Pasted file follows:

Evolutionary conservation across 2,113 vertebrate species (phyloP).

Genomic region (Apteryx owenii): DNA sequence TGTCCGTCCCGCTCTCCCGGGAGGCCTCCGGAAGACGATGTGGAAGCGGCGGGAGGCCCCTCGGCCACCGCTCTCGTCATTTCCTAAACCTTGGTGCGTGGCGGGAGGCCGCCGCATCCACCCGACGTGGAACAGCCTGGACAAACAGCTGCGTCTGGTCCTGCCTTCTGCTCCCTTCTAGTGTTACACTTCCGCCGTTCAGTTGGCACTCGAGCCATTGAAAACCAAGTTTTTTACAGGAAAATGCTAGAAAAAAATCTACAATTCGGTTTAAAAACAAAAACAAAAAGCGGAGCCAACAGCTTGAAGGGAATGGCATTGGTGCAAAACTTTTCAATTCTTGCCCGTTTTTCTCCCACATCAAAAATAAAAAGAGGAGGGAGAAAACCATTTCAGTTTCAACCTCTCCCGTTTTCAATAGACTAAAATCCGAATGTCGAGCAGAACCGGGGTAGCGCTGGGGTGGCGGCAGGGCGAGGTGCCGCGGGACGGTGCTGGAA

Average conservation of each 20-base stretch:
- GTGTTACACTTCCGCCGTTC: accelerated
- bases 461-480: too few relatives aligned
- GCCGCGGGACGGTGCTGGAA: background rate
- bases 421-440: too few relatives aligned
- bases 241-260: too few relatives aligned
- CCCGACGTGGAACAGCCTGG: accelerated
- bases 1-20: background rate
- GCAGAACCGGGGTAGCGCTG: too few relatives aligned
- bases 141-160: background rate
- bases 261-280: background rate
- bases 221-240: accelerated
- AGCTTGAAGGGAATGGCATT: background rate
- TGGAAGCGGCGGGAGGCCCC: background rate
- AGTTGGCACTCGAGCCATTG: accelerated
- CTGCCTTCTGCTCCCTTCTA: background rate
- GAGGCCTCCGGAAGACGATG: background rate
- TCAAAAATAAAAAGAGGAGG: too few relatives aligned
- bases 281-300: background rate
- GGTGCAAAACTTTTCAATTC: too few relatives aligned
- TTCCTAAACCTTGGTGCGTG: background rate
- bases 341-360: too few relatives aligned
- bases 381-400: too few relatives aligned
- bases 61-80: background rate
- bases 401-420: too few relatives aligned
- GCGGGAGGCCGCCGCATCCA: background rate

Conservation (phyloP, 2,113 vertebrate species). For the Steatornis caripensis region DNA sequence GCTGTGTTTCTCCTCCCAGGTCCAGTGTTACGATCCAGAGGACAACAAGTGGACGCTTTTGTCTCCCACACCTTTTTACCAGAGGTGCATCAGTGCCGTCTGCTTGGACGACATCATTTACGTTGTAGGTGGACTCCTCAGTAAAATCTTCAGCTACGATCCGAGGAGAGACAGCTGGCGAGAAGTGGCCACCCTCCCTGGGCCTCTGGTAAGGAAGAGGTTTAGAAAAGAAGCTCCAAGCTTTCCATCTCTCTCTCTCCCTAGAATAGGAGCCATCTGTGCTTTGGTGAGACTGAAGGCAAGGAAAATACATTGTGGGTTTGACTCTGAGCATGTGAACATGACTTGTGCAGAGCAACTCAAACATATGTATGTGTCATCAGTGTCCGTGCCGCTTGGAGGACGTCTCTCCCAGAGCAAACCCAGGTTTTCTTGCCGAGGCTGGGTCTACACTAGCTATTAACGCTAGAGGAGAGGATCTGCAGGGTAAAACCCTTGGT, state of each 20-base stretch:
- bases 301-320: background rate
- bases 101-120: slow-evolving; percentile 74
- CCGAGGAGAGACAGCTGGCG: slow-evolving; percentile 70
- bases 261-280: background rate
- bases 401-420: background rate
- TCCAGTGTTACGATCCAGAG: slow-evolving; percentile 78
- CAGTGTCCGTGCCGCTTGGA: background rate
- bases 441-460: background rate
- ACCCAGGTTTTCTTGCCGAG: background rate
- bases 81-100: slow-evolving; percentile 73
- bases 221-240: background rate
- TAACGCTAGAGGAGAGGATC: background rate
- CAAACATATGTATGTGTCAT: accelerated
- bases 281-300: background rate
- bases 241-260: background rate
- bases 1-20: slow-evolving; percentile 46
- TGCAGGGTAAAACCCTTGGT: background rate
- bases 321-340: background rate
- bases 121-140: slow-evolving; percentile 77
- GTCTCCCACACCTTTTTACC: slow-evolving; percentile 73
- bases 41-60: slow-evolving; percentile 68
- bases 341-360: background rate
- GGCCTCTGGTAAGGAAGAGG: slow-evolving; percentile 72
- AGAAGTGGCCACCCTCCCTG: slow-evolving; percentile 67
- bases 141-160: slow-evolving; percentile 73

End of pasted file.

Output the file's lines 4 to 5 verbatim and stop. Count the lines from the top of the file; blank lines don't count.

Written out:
- GTGTTACACTTCCGCCGTTC: accelerated
- bases 461-480: too few relatives aligned